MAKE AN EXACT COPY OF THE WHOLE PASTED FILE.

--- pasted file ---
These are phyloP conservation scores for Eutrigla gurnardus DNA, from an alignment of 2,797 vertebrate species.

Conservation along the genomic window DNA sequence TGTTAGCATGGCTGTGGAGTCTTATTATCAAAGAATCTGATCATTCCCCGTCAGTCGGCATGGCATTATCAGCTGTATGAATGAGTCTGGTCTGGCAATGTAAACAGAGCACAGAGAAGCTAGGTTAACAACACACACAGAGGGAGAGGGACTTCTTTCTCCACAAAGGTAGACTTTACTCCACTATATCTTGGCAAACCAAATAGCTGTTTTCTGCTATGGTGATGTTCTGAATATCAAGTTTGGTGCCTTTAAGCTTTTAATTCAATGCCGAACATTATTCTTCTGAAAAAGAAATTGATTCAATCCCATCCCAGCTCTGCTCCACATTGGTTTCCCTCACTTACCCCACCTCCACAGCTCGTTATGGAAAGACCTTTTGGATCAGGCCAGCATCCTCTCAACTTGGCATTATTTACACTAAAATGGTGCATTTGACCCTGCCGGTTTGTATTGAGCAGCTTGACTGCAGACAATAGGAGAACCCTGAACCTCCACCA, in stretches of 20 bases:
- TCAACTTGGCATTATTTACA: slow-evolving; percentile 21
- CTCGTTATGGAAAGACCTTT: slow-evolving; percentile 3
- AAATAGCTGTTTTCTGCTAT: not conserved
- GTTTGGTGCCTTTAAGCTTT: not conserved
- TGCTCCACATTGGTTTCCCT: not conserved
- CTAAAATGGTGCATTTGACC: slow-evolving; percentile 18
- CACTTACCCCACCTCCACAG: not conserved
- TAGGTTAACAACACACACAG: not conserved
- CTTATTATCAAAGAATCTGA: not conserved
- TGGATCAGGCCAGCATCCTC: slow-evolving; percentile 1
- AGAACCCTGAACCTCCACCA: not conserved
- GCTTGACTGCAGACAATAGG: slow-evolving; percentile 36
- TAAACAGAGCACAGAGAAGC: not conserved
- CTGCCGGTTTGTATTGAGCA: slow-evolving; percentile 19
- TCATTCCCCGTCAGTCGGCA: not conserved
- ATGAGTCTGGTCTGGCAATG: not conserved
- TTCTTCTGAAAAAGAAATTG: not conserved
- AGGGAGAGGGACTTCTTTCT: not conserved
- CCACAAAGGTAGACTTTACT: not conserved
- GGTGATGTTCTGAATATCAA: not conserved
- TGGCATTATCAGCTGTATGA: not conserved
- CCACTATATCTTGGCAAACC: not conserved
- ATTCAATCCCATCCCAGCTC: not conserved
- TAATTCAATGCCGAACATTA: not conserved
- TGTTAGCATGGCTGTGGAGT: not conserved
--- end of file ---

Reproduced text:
These are phyloP conservation scores for Eutrigla gurnardus DNA, from an alignment of 2,797 vertebrate species.

Conservation along the genomic window DNA sequence TGTTAGCATGGCTGTGGAGTCTTATTATCAAAGAATCTGATCATTCCCCGTCAGTCGGCATGGCATTATCAGCTGTATGAATGAGTCTGGTCTGGCAATGTAAACAGAGCACAGAGAAGCTAGGTTAACAACACACACAGAGGGAGAGGGACTTCTTTCTCCACAAAGGTAGACTTTACTCCACTATATCTTGGCAAACCAAATAGCTGTTTTCTGCTATGGTGATGTTCTGAATATCAAGTTTGGTGCCTTTAAGCTTTTAATTCAATGCCGAACATTATTCTTCTGAAAAAGAAATTGATTCAATCCCATCCCAGCTCTGCTCCACATTGGTTTCCCTCACTTACCCCACCTCCACAGCTCGTTATGGAAAGACCTTTTGGATCAGGCCAGCATCCTCTCAACTTGGCATTATTTACACTAAAATGGTGCATTTGACCCTGCCGGTTTGTATTGAGCAGCTTGACTGCAGACAATAGGAGAACCCTGAACCTCCACCA, in stretches of 20 bases:
- TCAACTTGGCATTATTTACA: slow-evolving; percentile 21
- CTCGTTATGGAAAGACCTTT: slow-evolving; percentile 3
- AAATAGCTGTTTTCTGCTAT: not conserved
- GTTTGGTGCCTTTAAGCTTT: not conserved
- TGCTCCACATTGGTTTCCCT: not conserved
- CTAAAATGGTGCATTTGACC: slow-evolving; percentile 18
- CACTTACCCCACCTCCACAG: not conserved
- TAGGTTAACAACACACACAG: not conserved
- CTTATTATCAAAGAATCTGA: not conserved
- TGGATCAGGCCAGCATCCTC: slow-evolving; percentile 1
- AGAACCCTGAACCTCCACCA: not conserved
- GCTTGACTGCAGACAATAGG: slow-evolving; percentile 36
- TAAACAGAGCACAGAGAAGC: not conserved
- CTGCCGGTTTGTATTGAGCA: slow-evolving; percentile 19
- TCATTCCCCGTCAGTCGGCA: not conserved
- ATGAGTCTGGTCTGGCAATG: not conserved
- TTCTTCTGAAAAAGAAATTG: not conserved
- AGGGAGAGGGACTTCTTTCT: not conserved
- CCACAAAGGTAGACTTTACT: not conserved
- GGTGATGTTCTGAATATCAA: not conserved
- TGGCATTATCAGCTGTATGA: not conserved
- CCACTATATCTTGGCAAACC: not conserved
- ATTCAATCCCATCCCAGCTC: not conserved
- TAATTCAATGCCGAACATTA: not conserved
- TGTTAGCATGGCTGTGGAGT: not conserved